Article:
I'm struggling a bit with an old demon. Night terrors. My nightmares have been coming back and as such, are preventing me from sleeping soundly throughout the night and have also made me dread bedtime. I haven't really talked much about this, but in 2010 I was diagnosed with PTSD after being diagnosed with type 1 diabetes, grave's disease and celiac disease. I experienced a lot of trauma from the multiple life-changing illnesses and being extremely ill for most of the year 2010. In addition to the night terrors, I lost my appetite, I cut myself off from all my friends and family, not even a phone call here and there. I lived with so much fear that I felt like I was going crazy. I rarely left my house and for almost 9 straight months I cried every single day. It's hard to explain without sounding exaggerated, but after the 3rd autoimmune disease diagnosis in a 5 month period and a 2nd unsuccessful heart surgery to correct a heart condition, I lost my ability to sleep, to concentrate, to live normally. That's when the nightmares began; vivid dreams that seemed so real that in my dream I'd tell myself I was just dreaming, but then right after would think oh my gosh I'm NOT dreaming- this is actually HAPPENING. (It wasn't). I had nightmares that ranged from having snakes in my bed, attackers in my house, having my heart stop and tons and tons of dreams that my blood sugar was low while being physically unable to treat it. I dreamed that I was always dying in some way, whether it was someone killing me in my house, chasing me down and killing me, or dying from one of my many medical conditions. In my dreams, I was always alone where no one could save me or find me; where no one was ever around to help me, which is much how I felt in real life, that no one could save me from all the diseases that had plagued me.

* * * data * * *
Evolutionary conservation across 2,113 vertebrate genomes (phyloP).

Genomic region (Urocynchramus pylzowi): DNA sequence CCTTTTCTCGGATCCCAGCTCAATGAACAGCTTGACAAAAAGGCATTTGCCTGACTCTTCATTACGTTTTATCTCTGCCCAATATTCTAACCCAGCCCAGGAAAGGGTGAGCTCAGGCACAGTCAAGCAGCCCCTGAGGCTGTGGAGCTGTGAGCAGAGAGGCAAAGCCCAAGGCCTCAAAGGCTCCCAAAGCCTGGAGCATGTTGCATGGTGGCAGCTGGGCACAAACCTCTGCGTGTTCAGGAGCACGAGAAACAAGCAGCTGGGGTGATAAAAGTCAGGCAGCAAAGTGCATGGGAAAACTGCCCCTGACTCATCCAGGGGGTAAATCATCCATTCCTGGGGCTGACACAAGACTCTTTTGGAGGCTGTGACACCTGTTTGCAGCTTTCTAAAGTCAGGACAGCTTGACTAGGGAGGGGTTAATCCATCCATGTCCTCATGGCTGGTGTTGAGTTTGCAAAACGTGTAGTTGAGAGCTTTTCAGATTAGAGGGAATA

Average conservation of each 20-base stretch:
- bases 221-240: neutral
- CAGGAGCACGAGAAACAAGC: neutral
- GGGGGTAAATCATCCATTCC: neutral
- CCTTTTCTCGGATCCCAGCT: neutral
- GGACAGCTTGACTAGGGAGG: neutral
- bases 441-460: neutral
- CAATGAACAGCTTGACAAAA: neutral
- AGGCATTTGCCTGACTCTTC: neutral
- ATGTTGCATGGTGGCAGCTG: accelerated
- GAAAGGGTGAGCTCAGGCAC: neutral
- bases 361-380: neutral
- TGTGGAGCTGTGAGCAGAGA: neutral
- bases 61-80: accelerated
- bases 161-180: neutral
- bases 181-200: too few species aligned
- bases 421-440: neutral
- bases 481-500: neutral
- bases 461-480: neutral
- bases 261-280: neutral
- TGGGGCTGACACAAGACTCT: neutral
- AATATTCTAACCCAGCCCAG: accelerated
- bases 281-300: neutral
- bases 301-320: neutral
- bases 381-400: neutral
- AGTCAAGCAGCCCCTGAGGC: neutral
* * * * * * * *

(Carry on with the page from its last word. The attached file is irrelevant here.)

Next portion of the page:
The doctor put me on sleeping medication to help me get some much needed sleep. After about a year and a half, things started to improve enough where I wasn't taking the sleeping medication, but since the spinal cord injury diagnosis in July, the nightmares are back and I just can't shake them. I did try counseling but found it too slow of a pace to work. One hour a week just wasn't cuttin' it. I know this stuff takes time, but at a $45 copay for each visit, and really needing to go at least weekly, it just isn't something I could afford to do long-term (I have insurance where you still have copays after you meet your out of pocket maximum). I recently had a dream that was so awful that I woke up screaming. And last night I had a dream that someone broke in my house, and the dream was so real that I sat up on the couch with a hunting knife next to me and I didn't go back to sleep. I was a complete zombie at work today. It's time for me to re-connect with my doctors and see what other options we can come up with. I don't want to be doped up on sleeping pills which don't solve the problem anyway, and I don't want to keep living in a place of fear. I'm wondering if a group setting-type meeting might be a better fit for me. I always associated PTSD with people who went to war or people who were crime victims. I'd be almost embarrassed to go to a meeting and tell people why I have it; it just doesn't seem like it would compare to the tragedies they've experienced. Whatever I do I just know I won't let it get out of hand before I decide to do something about it. I won't let it destroy me like it almost did in 2010. My positive thinking, my faith, and belief that life WILL get better won't let it.